The West Africa Regional Innovation Hub (WA RIH) joined forces with the Global Green Growth Institute (GGGI) to facilitate access to green financing, support mitigation of greenhouse gas (GHG) emissions and strengthen competitiveness of the rice sector in Senegal. Rice represents one of Senegal’s staple crops. A more efficient and sustainable rice production could improve food security in Senegal as well as stimulating economic growth. The newly launched project builds on GGGI’s experience promoting productive uses of renewable energy in the rice value chain in Senegal. The partnership furthers the green transformation of the Senegalese rice industry by mobilizing financing for the introduction of renewable energy and energy efficient solutions.
The GGGI is an international, inter‑governmental organization operating in 30 countries, and across four high transformation potential priority areas, including energy and water. Since 2012, GGGI has worked to support and promote the mainstreaming of environmentally sustainable and socially inclusive green growth, using an approach focused on the creation of sustainable and long lasting domestic technical and institutional capacity and the development of bankable projects.
The agri-food sector in the Economic Community of West African States (ECOWAS) plays a crucial role in achieving food security, not to mention its economic importance. The sector employs around 55% of the population and contributes about 30% of the GDP per year, but it has a high dependency on fossil fuel use. In Senegal, the agricultural sector accounts for almost half of the country’s GHG emissions, making it the largest contributor.
Rice is one of the staple crops in West Africa, while Senegal is one of the largest rice consumers in West Africa. The Senegal River Valley accounts for nearly half of Senegal’s total rice production. Yet, most of the country’s demand for rice is met by imports. Addressing such challenges as high processing and logistics costs, high energy prices, interruptions in the grid’s energy supply can boost local production of rice. In Senegal, where the cost of electricity is among the highest in sub-Saharan Africa due to the reliance on imported petroleum products for energy generation, energy efficiency measures and access to renewables hold promise of mitigating financial implications of expensive energy supply.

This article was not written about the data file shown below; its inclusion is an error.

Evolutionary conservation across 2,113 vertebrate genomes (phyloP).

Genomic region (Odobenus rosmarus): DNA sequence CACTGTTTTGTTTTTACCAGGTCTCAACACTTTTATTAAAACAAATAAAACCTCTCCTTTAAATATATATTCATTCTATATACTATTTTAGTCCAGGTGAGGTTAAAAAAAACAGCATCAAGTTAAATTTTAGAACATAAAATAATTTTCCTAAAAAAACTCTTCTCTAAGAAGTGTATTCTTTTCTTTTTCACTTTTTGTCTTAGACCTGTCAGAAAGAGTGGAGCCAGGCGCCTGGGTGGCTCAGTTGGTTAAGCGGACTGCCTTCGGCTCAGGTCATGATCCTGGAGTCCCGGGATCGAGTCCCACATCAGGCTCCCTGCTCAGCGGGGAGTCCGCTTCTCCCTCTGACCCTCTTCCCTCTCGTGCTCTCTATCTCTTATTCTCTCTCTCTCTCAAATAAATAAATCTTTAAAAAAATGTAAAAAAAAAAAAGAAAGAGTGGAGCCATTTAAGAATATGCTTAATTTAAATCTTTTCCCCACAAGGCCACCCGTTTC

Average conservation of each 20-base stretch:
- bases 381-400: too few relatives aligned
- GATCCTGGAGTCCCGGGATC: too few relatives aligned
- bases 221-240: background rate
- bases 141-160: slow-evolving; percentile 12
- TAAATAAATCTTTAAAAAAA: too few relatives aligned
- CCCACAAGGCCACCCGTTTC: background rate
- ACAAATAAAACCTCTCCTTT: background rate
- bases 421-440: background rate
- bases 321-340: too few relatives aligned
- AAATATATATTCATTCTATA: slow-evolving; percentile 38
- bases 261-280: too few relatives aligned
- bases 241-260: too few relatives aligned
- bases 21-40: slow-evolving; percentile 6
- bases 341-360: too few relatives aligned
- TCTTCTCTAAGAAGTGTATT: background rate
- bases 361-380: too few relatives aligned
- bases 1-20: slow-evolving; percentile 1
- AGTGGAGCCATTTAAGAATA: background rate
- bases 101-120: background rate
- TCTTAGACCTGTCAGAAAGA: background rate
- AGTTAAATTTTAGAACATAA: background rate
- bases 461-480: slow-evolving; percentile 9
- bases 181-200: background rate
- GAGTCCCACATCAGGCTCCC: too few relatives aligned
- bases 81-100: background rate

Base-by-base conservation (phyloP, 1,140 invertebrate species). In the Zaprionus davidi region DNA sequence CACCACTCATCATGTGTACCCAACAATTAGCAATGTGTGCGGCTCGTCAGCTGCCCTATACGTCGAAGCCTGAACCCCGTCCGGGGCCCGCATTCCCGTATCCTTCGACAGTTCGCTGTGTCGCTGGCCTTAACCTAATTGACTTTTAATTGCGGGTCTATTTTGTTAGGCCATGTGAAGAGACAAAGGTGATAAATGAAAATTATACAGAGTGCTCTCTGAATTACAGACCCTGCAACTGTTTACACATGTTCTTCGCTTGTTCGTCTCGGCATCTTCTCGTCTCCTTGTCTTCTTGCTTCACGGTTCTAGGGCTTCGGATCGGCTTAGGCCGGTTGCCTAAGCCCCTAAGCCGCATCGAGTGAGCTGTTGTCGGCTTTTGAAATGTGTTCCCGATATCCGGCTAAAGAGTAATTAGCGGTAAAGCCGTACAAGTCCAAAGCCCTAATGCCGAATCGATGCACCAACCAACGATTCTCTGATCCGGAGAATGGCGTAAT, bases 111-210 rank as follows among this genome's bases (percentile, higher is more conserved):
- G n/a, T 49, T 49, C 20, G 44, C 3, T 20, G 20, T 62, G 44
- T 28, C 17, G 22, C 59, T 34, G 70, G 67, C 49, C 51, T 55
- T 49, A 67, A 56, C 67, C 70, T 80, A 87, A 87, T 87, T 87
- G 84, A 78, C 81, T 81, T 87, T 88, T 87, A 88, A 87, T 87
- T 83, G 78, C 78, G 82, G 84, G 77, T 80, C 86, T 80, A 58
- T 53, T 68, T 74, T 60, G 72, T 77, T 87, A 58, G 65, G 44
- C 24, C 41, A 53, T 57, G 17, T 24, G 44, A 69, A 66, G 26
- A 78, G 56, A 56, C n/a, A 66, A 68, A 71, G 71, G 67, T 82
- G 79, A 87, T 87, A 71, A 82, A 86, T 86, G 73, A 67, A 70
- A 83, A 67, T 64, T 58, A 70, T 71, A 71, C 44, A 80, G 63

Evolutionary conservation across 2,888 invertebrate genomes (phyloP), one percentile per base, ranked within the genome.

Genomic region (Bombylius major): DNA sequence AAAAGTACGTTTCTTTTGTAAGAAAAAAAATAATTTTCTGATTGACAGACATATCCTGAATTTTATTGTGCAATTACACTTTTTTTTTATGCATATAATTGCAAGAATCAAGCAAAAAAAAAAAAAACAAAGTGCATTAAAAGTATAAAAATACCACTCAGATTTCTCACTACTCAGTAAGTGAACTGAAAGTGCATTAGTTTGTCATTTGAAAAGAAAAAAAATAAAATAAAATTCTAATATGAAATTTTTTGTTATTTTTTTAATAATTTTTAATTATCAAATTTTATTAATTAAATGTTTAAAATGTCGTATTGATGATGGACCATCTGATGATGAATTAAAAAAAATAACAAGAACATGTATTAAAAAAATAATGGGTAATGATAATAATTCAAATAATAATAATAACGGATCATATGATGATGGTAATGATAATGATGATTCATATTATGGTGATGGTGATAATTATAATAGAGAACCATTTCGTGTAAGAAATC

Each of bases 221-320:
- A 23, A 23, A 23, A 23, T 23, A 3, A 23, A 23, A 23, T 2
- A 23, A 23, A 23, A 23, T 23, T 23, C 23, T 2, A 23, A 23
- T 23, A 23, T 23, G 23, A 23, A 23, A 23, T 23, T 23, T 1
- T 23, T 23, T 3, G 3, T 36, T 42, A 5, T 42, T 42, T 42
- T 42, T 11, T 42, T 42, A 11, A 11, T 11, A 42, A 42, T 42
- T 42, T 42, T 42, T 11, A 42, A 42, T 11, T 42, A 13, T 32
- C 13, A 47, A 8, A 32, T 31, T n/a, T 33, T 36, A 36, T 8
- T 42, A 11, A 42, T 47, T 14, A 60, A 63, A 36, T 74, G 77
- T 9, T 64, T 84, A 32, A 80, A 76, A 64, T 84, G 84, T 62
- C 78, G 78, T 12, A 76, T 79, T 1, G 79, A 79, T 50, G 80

From 2019 to 2020, GGGI’s advice helped identify opportunities for the use of renewable energy for improved agricultural production and resilience to climate change in the rice value chain. Building on GGGI’s previous work in sustainable energy for Senegal River Valley rice mills, the newly launched “Increasing Energy Efficiency and Access to International Climate Finance for Rice Processors in the Senegal River Valley” project by WE4F West Africa RIH and GGI will support five Senegalese rice mills. The project will introduce renewable energy solutions and energy efficiency management plans and contribute to mobilizing green investment in Senegal, helping the country achieve its Nationally Determined Contributions (NDCs) for the Paris Agreement. The initiative envisions the transformation of a more resilient and sustainable rice industry in the Senegal River Valley. The sustainable upscaling of innovations is seen as an instrumental component of addressing challenges in the water-energy-food nexus and supporting the holistic management of natural resources and ecosystems.
The approach ultimately aims to have a lasting impact on base of the pyramid women and men by increasing food production and processing along the value chain. A more sustainable and efficient usage of water and energy will also lead to increased income for stakeholders along the value chain. The project has already identified five rice mills operating in the Senegal River Valley to support them with energy audits and the mobilization of financing for the introduction of renewable energy solutions and energy efficiency management plans.[jetpack-related-posts]